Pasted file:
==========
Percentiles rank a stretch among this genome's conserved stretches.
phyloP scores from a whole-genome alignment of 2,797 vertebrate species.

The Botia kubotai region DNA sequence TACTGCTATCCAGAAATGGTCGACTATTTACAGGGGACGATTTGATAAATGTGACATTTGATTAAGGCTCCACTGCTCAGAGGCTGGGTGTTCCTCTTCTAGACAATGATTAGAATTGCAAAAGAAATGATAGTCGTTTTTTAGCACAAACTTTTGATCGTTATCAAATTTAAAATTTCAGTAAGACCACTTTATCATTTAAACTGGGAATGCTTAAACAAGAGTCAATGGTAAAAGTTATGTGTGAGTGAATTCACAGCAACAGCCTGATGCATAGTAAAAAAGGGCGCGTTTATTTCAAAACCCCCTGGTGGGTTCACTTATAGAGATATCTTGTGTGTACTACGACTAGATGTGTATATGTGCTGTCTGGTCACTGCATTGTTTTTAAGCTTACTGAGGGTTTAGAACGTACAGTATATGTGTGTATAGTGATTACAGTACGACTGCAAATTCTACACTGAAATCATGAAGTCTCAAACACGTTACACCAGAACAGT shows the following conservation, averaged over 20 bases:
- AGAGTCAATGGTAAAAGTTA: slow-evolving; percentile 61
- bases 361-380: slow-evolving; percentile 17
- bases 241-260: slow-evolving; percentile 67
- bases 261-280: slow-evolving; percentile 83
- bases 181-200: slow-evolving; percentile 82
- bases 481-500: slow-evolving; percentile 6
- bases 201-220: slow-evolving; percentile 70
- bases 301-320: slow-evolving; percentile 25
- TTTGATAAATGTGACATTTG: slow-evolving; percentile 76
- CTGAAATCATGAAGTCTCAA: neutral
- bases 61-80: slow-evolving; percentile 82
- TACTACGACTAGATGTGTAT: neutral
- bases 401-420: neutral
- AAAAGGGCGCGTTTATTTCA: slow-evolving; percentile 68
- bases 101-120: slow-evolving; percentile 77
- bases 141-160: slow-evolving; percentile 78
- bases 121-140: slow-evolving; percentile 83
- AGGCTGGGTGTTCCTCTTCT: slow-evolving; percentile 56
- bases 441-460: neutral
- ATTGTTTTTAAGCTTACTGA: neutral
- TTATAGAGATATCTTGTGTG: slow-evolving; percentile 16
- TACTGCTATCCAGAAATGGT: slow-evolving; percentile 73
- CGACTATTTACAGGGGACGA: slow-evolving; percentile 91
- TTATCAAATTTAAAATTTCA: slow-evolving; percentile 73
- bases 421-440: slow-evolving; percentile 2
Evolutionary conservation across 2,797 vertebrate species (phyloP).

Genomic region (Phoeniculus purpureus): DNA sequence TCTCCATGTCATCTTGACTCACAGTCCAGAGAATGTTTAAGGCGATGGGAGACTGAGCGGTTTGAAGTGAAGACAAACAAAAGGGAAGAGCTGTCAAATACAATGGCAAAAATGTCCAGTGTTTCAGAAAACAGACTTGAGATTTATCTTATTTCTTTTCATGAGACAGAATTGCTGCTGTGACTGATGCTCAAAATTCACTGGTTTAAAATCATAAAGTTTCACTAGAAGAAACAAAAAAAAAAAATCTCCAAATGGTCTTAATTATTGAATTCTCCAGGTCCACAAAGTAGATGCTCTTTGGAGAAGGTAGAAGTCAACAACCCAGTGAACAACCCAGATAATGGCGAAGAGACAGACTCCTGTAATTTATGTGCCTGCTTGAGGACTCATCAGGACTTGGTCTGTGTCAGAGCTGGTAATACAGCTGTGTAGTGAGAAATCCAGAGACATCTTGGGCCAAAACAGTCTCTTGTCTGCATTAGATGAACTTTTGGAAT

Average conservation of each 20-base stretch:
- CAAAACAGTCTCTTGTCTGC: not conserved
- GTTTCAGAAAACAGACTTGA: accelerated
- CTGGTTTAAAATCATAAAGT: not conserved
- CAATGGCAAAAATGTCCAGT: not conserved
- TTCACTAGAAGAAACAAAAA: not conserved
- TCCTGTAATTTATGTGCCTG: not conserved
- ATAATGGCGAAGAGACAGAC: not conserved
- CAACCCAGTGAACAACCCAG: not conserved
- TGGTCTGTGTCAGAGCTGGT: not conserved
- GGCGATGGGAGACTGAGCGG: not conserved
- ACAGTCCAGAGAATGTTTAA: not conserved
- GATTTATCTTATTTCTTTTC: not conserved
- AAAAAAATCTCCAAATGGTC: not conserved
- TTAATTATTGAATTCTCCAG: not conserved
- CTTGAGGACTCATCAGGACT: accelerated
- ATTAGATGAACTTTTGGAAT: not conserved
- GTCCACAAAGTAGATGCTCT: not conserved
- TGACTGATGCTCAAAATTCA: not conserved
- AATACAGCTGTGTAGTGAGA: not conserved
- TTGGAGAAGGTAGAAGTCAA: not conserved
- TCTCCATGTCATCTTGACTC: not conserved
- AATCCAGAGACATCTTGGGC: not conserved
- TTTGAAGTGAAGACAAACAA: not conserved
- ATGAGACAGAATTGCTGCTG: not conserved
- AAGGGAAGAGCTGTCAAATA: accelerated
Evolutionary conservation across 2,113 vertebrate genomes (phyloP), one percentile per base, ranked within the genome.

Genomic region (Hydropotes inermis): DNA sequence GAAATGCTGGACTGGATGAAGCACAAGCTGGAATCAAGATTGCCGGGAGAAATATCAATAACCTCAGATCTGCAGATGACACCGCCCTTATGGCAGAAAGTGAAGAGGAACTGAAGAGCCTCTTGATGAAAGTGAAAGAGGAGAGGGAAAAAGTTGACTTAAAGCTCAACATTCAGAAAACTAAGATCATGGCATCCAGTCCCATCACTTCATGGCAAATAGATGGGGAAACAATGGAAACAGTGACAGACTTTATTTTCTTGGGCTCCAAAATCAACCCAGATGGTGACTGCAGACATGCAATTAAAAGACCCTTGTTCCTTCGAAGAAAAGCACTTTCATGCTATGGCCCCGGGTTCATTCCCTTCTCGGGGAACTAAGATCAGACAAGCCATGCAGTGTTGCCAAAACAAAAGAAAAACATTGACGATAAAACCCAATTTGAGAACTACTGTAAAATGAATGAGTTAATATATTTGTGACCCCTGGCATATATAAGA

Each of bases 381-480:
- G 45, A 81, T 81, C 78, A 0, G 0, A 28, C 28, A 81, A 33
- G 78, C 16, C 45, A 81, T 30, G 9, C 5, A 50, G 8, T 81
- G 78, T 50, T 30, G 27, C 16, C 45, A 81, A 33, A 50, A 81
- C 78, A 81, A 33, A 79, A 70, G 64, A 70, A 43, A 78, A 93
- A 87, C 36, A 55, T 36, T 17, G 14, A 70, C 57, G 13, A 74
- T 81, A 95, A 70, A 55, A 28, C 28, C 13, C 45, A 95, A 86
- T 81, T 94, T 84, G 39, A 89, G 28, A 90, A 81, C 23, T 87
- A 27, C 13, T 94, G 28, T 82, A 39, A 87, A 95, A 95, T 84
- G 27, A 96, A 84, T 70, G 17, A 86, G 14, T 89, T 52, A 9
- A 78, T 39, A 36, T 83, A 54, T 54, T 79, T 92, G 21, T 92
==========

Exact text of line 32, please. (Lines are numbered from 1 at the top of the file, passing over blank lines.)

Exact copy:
- CAAAACAGTCTCTTGTCTGC: not conserved